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  • Touching the Challenge: Embodied Solutions Enabling Humanistic Moral Education.Orit Schwarz-Franco - 2016 - Journal of Moral Education 45 (4):449-464.
    One of the main educational challenges we still face today—more than ever—is the humanistic challenge, namely how to promote humanistic moral values, how to strengthen in students the motivation to be morally active, and especially how to help them recognize the other as a human subject. I adopt Nel Noddings’ approach of relational ethics of care as a solution to the problem of motivation. I elaborate on her approach while presenting the concept of the embodied human subject posited by Merleau-Ponty (...)
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  • Professional Ethics Education for Future Teachers: A Narrative Review of the Scholarly Writings.Bruce Maxwell & Marina Schwimmer - 2016 - Journal of Moral Education 45 (3):354-371.
    This article provides a narrative review of the scholarly writings on professional ethics education for future teachers. Against the background of a widespread belief among scholars working in this area that longstanding and sustained research and reflection on the ethics of teaching have had little impact on the teacher education curriculum, the article takes stock of the field by synthesizing viewpoints on key aspects of teaching ethics to teacher candidates—the role ethics plays in teacher education, the primary objectives of ethics (...)
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  • An Examination of the Effectiveness of a Sexual Ethics Curriculum.Sharon Lamb & Renee Randazzo - 2016 - Journal of Moral Education 45 (1):16-30.
    This article presents early evaluation data on the effectiveness of an ethics-based sex education program, the Sexual Ethics for a Caring Society Curriculum, which strives to develop adolescents’ thinking about sex so that they might act ethically in relation to other people and reflect ethically upon sexual messages and events in the world around them. Unlike typical evidence-based curricula that measure prevention goals from a health perspective, effectiveness was measured in terms of attitude change. Seventy-nine 9th graders from 7 diverse (...)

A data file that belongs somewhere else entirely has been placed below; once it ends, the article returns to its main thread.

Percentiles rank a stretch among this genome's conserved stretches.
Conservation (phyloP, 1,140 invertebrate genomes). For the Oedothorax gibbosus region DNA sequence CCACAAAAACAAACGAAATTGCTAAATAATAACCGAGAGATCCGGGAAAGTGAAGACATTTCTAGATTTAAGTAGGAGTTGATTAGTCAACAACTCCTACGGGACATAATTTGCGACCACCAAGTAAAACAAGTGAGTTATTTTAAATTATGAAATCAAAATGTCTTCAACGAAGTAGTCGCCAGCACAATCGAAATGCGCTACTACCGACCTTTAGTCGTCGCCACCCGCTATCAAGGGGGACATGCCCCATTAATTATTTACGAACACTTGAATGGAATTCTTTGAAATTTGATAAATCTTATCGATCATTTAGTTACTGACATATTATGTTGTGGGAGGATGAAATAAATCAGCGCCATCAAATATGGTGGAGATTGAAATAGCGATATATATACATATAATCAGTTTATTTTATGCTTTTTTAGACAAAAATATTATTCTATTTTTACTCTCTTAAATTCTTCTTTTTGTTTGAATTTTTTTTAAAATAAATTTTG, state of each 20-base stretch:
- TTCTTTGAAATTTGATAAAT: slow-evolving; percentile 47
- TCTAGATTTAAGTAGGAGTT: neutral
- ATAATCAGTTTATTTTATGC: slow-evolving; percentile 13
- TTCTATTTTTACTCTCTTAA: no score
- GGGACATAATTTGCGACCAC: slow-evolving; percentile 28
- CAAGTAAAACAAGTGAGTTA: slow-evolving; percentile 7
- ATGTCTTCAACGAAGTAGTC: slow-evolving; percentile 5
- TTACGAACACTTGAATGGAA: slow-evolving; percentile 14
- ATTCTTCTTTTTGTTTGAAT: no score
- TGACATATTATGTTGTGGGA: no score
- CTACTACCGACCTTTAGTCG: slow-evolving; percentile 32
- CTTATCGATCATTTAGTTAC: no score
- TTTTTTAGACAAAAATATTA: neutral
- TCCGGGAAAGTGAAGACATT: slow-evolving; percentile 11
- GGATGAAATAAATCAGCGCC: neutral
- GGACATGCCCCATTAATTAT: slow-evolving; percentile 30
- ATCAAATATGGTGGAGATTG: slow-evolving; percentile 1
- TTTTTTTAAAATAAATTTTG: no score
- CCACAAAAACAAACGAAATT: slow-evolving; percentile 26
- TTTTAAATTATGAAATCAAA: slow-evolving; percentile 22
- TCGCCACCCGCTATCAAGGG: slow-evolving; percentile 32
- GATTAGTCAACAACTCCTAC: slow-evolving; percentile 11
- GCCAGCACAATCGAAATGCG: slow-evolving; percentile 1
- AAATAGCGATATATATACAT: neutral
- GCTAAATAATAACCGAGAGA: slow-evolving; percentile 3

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  • Condoning Aggressive Behaviour in Sport: A Cross-Sectional Research in a Few Consecutive Age Categories.Eric Fruchart & Patricia Rulence-Pâques - 2016 - Journal of Moral Education 45 (1):87-103.
    The aim of this study was to compare the way in which 216 young handball players of different ages combined and integrated five different information cues for judging the extent to which an aggressive act performed by a player during a match of handball could be condoned. The participants indicated their judgement in 48 scenarios constructed from the combination of these information cues. A cluster analysis has been done. Two different positions on moral judgement were observed. The information cues were (...)
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  • EPIC: A Framework for Using Video Games in Ethics Education.Karen Schrier - 2015 - Journal of Moral Education 44 (4):393-424.
    Ethics education can potentially be supplemented through the use of video games. This article proposes a novel framework, which helps educators choose games to be used for ethics education purposes. The EPIC Framework is derived from a number of classic moral development, learning, and ethical decision-making models, including frameworks and theories associated with games and ethics, as well as prior empirical and theoretical research literature. The EPIC Framework consists of seven ethics education goals, and 12 strategies associated with ethics education, (...)
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  • A Moral Experience Feedback Loop: Modeling a System of Moral Self-Cultivation in Everyday Life.Stephen A. Sherblom - 2015 - Journal of Moral Education 44 (3):364-381.
    This systems thinking model illustrates a common feedback loop by which people engage the moral world and continually reshape their moral sensibility. The model highlights seven processes that collectively form this feedback loop: beginning with one’s current moral sensibility which shapes processes of perception, deliberation, decision-making, embodying action, reflection on self-evaluation and other’s responses, and consolidation into one’s moral sensibility of the lessons learned. Improvements on previous models of moral engagement include recognizing moral sensibility as the grounding for moral engagement, (...)